Monday, February 09, 2015
Hidden in Plain Sight
That LA Times story was surreal. Their CCs didn't have transfer majors? Is it 1960 out there?
By the way, my retort is there are four kinds of colleges: those that are highly selective for admission but graduate everyone (like W), those that are sort of selective at both ends, those that are unselective at both ends, and CCs. CCs are unselective at admission and fairly selective at graduation in the transfer majors.
Our low graduation rate is a virtue, just like selective admission is a virtue. Some would like to destroy that feature, which would be a mistake IMHO.
1. Stop talking about lower cost. People don't want things that are cheap, they want a deal on a high quality thing. We shop at outlet malls to get a deal on an expensive brand – there is no Walmart outlet. So sell yourself as a high quality thing that just happens to be affordable. People love to think they are getting a deal. You already kind of do this but I would focus on it more.
2. Connect with the local high schools and give those students an amazing experience. Create a way for them to enter college ready to go – remind them how good their experience was and that you’re a legit option. Talk about your students who transferred into elite institutions and thrived because of the high quality work you do. Have a budget that shows that transfer from your school to an elite costs the same as 4-5 years at a 4-year school.
3. Address the real issue that many CC students have significant drops in their GPA when they transfer. On the order of a full grade point at my institution. Find out why this is happening and really prepare your students for their launch into the 4-year world. Reach out to the transfer institutions and find out what resources are available and then connect your students to them. Yes – this is very nanny state. But the students you train are faltering when they transfer and it leaves them and the institutions they transfer to with the (false) impression that you didn’t do a good job getting them ready.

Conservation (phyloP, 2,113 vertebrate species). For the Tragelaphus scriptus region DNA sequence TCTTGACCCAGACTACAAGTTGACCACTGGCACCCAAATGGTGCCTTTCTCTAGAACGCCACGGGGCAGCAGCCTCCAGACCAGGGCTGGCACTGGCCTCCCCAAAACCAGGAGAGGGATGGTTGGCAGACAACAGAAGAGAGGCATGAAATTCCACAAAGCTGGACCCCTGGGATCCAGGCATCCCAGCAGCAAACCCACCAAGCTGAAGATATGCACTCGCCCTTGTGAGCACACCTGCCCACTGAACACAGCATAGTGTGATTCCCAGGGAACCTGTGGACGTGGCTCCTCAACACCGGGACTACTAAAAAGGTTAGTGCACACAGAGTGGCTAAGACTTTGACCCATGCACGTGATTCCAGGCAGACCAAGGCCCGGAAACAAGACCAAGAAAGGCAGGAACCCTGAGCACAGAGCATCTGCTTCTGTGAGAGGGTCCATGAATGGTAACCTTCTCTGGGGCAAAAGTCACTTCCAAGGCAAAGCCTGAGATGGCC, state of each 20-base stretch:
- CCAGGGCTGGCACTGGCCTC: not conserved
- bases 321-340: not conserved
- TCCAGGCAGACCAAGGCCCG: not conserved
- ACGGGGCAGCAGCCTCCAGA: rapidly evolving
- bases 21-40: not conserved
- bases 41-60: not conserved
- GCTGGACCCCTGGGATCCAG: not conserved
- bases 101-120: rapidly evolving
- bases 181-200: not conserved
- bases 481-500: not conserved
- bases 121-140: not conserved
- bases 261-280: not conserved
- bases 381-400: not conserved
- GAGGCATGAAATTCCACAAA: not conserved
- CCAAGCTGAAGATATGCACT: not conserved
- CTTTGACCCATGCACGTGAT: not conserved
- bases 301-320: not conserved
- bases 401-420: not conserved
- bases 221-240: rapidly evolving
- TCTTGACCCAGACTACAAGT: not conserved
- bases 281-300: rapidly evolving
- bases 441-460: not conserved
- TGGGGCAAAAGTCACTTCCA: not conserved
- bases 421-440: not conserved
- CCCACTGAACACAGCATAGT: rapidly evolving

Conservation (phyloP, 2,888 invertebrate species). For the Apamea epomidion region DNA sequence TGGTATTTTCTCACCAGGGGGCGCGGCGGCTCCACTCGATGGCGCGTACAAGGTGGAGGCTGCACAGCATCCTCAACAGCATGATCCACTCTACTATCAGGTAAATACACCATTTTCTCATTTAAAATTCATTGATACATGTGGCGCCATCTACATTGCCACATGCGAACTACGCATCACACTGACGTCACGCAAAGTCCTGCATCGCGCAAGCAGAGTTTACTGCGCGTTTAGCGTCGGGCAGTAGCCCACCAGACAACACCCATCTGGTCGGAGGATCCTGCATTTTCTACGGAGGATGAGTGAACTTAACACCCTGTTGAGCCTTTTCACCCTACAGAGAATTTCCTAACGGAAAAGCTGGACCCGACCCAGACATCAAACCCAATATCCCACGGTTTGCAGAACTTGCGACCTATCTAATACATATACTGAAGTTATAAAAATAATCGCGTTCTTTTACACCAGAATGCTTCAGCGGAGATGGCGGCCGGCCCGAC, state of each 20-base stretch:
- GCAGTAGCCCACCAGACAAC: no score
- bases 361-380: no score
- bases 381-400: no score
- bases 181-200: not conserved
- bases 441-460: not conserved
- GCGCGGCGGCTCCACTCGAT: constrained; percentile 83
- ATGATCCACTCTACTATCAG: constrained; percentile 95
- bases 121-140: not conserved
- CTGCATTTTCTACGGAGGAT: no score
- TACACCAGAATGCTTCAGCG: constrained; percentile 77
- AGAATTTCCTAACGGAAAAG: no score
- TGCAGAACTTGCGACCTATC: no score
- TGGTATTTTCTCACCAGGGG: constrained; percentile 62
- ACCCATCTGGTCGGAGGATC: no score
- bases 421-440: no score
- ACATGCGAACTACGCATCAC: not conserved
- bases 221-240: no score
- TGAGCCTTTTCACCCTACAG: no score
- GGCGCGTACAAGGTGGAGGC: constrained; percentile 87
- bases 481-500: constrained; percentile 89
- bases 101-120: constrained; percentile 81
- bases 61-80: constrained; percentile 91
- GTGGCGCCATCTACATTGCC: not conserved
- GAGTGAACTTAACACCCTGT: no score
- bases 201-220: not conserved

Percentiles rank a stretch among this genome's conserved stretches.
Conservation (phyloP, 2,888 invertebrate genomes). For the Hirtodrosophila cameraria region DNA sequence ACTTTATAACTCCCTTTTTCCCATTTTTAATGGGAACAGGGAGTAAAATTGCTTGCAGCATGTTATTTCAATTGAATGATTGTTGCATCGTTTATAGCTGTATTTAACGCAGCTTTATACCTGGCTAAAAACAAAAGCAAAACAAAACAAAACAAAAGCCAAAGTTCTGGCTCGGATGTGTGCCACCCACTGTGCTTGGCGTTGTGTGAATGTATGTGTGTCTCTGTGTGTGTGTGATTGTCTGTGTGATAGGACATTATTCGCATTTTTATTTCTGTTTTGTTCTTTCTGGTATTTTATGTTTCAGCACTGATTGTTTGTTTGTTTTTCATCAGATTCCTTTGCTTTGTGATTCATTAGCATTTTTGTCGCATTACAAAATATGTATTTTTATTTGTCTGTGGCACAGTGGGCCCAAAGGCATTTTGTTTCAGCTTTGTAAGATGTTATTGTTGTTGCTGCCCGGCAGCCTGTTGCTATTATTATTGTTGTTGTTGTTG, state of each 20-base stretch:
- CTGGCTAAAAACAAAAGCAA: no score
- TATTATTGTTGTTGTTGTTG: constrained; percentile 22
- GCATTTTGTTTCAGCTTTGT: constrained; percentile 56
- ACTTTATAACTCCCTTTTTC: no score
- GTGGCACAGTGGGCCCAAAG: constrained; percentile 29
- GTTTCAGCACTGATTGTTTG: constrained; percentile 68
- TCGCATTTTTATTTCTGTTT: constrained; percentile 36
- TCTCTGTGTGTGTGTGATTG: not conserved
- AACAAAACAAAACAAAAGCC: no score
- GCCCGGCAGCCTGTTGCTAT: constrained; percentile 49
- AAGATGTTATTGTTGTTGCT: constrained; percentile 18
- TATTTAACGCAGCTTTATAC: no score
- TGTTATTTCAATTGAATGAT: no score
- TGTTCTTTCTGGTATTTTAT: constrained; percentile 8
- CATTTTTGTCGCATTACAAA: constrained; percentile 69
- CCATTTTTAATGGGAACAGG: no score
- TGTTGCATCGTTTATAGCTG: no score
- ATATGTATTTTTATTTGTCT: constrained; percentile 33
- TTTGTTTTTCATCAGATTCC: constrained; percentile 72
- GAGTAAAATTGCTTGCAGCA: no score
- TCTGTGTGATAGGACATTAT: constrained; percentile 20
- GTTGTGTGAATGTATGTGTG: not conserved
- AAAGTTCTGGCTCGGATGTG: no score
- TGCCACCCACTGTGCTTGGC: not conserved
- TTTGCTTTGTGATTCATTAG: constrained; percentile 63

4. Get groups of faculty from the CC and the transfer institution together to talk about what students need to know after transfer. Ask the transfer institution to bring data. Create a curriculum or a set of objectives that is coherent across the institutions. This is not a time to be artisanal. Do best by your students by prepping for what they need to know in the place they are going. (I know this is crazy talk but I think it would really help.)
5. Hire counselors that give students real advice about how best to transfer into a science major. Don’t waste their time with “just do GEs”. They arrive at my state university and still have to do 4 years because they didn’t take the right courses at the CC to be ready. They have to take Chemistry and Biology multiple times because they were put in the wrong series. They are left with the impression that your counselors don’t know what they are talking about – and they’re right.
6. Connect with local 4-year schools to give students the opportunity to do research. This is especially important for preprofessional students as this experience will be part of what they are judged on when they apply to their grad programs.
7. Internships, internships, internships. Leverage your connections to local businesses to get students real hands on experience if they don’t have a “real” job already. Try to get philanthropic support for paid internships. Don’t have your students waste their time working retail unless they really want to have that be their career forever. Connect them with real entry level jobs that teach them what they need to know about the jobs they aspire to.
And last but not least - the reason that no one wants to transfer to a CSU is because they require 17 GE classes. UCs which are more prestigous require only 6. For the money, the UC transfer is a much better deal and takes less time. Unless you are place bound, you to UC. Moreover, the numbers on transfer are skewed by the fact that for a couple of years many of the CSUs were taking no transfers at all. None! So that probably accounts at least in part for the recent increase in numbers.
We do several of the things you mention, and some of our best ambassadors in the high schools are our dual enrollment students. Many choose to finish their AA rather than go directly to the state university they planned all along to attend.
What we don't do, which is stupid, is meet with the faculty on the other side as you mention in #3. We have had meetings with HS teachers to help them align the choices they can make within Common Core to what we expect when they come in, and that has been great. I have learned a lot from individual faculty, but nothing systematic that can spread across our curriculum.